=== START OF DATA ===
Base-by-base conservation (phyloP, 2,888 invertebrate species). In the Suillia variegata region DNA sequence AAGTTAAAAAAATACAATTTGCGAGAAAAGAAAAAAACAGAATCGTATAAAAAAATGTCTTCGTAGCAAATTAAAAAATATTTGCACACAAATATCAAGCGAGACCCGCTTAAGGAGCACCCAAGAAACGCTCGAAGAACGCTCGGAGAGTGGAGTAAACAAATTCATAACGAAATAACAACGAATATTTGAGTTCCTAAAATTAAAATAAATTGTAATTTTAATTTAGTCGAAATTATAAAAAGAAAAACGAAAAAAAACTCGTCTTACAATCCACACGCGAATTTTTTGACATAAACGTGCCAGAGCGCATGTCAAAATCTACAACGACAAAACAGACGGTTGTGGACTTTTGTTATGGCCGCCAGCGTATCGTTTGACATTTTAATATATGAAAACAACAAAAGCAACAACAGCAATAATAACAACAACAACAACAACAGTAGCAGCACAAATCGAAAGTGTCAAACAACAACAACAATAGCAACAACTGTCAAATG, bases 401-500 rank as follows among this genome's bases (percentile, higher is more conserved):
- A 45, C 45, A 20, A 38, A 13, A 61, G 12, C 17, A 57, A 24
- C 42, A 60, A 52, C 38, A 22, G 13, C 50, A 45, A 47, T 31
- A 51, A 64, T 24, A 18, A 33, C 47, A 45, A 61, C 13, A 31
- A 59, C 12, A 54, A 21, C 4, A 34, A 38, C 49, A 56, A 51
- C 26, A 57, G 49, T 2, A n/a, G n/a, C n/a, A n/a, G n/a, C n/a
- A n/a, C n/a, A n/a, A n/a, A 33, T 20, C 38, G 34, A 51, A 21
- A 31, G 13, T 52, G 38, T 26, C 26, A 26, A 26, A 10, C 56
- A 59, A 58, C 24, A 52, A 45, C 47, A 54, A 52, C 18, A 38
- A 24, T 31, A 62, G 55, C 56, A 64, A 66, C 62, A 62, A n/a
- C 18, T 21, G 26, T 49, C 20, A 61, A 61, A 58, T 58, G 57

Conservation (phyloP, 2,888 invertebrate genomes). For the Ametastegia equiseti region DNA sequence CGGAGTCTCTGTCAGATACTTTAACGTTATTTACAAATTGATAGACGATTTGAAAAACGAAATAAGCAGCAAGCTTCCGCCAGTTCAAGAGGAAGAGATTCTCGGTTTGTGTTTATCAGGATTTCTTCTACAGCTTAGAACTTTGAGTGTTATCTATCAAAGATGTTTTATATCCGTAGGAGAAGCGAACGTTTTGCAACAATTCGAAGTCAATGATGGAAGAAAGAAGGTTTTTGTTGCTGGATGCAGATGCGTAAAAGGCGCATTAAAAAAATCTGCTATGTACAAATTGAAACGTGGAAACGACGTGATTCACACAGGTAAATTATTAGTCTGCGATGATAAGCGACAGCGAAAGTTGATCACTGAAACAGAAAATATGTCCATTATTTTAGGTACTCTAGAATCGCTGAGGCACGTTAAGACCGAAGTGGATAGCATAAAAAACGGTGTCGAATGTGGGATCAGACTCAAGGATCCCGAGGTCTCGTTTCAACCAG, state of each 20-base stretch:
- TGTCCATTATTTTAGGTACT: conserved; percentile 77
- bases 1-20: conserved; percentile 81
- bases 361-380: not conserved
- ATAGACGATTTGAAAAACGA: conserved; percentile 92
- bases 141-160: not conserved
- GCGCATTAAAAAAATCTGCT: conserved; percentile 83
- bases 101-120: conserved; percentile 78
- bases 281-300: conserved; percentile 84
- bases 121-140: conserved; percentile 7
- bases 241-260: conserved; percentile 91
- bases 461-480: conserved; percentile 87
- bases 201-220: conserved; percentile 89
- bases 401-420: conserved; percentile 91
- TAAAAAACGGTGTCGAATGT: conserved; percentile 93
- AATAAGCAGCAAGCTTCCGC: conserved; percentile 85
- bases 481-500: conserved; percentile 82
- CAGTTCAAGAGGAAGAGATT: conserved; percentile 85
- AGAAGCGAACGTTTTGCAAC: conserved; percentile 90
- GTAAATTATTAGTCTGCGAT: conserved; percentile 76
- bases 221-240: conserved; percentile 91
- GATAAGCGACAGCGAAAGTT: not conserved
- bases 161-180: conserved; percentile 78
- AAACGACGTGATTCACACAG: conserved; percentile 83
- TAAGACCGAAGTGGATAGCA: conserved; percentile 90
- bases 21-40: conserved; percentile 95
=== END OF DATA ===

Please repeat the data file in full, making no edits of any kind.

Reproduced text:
Base-by-base conservation (phyloP, 2,888 invertebrate species). In the Suillia variegata region DNA sequence AAGTTAAAAAAATACAATTTGCGAGAAAAGAAAAAAACAGAATCGTATAAAAAAATGTCTTCGTAGCAAATTAAAAAATATTTGCACACAAATATCAAGCGAGACCCGCTTAAGGAGCACCCAAGAAACGCTCGAAGAACGCTCGGAGAGTGGAGTAAACAAATTCATAACGAAATAACAACGAATATTTGAGTTCCTAAAATTAAAATAAATTGTAATTTTAATTTAGTCGAAATTATAAAAAGAAAAACGAAAAAAAACTCGTCTTACAATCCACACGCGAATTTTTTGACATAAACGTGCCAGAGCGCATGTCAAAATCTACAACGACAAAACAGACGGTTGTGGACTTTTGTTATGGCCGCCAGCGTATCGTTTGACATTTTAATATATGAAAACAACAAAAGCAACAACAGCAATAATAACAACAACAACAACAACAGTAGCAGCACAAATCGAAAGTGTCAAACAACAACAACAATAGCAACAACTGTCAAATG, bases 401-500 rank as follows among this genome's bases (percentile, higher is more conserved):
- A 45, C 45, A 20, A 38, A 13, A 61, G 12, C 17, A 57, A 24
- C 42, A 60, A 52, C 38, A 22, G 13, C 50, A 45, A 47, T 31
- A 51, A 64, T 24, A 18, A 33, C 47, A 45, A 61, C 13, A 31
- A 59, C 12, A 54, A 21, C 4, A 34, A 38, C 49, A 56, A 51
- C 26, A 57, G 49, T 2, A n/a, G n/a, C n/a, A n/a, G n/a, C n/a
- A n/a, C n/a, A n/a, A n/a, A 33, T 20, C 38, G 34, A 51, A 21
- A 31, G 13, T 52, G 38, T 26, C 26, A 26, A 26, A 10, C 56
- A 59, A 58, C 24, A 52, A 45, C 47, A 54, A 52, C 18, A 38
- A 24, T 31, A 62, G 55, C 56, A 64, A 66, C 62, A 62, A n/a
- C 18, T 21, G 26, T 49, C 20, A 61, A 61, A 58, T 58, G 57

Conservation (phyloP, 2,888 invertebrate genomes). For the Ametastegia equiseti region DNA sequence CGGAGTCTCTGTCAGATACTTTAACGTTATTTACAAATTGATAGACGATTTGAAAAACGAAATAAGCAGCAAGCTTCCGCCAGTTCAAGAGGAAGAGATTCTCGGTTTGTGTTTATCAGGATTTCTTCTACAGCTTAGAACTTTGAGTGTTATCTATCAAAGATGTTTTATATCCGTAGGAGAAGCGAACGTTTTGCAACAATTCGAAGTCAATGATGGAAGAAAGAAGGTTTTTGTTGCTGGATGCAGATGCGTAAAAGGCGCATTAAAAAAATCTGCTATGTACAAATTGAAACGTGGAAACGACGTGATTCACACAGGTAAATTATTAGTCTGCGATGATAAGCGACAGCGAAAGTTGATCACTGAAACAGAAAATATGTCCATTATTTTAGGTACTCTAGAATCGCTGAGGCACGTTAAGACCGAAGTGGATAGCATAAAAAACGGTGTCGAATGTGGGATCAGACTCAAGGATCCCGAGGTCTCGTTTCAACCAG, state of each 20-base stretch:
- TGTCCATTATTTTAGGTACT: conserved; percentile 77
- bases 1-20: conserved; percentile 81
- bases 361-380: not conserved
- ATAGACGATTTGAAAAACGA: conserved; percentile 92
- bases 141-160: not conserved
- GCGCATTAAAAAAATCTGCT: conserved; percentile 83
- bases 101-120: conserved; percentile 78
- bases 281-300: conserved; percentile 84
- bases 121-140: conserved; percentile 7
- bases 241-260: conserved; percentile 91
- bases 461-480: conserved; percentile 87
- bases 201-220: conserved; percentile 89
- bases 401-420: conserved; percentile 91
- TAAAAAACGGTGTCGAATGT: conserved; percentile 93
- AATAAGCAGCAAGCTTCCGC: conserved; percentile 85
- bases 481-500: conserved; percentile 82
- CAGTTCAAGAGGAAGAGATT: conserved; percentile 85
- AGAAGCGAACGTTTTGCAAC: conserved; percentile 90
- GTAAATTATTAGTCTGCGAT: conserved; percentile 76
- bases 221-240: conserved; percentile 91
- GATAAGCGACAGCGAAAGTT: not conserved
- bases 161-180: conserved; percentile 78
- AAACGACGTGATTCACACAG: conserved; percentile 83
- TAAGACCGAAGTGGATAGCA: conserved; percentile 90
- bases 21-40: conserved; percentile 95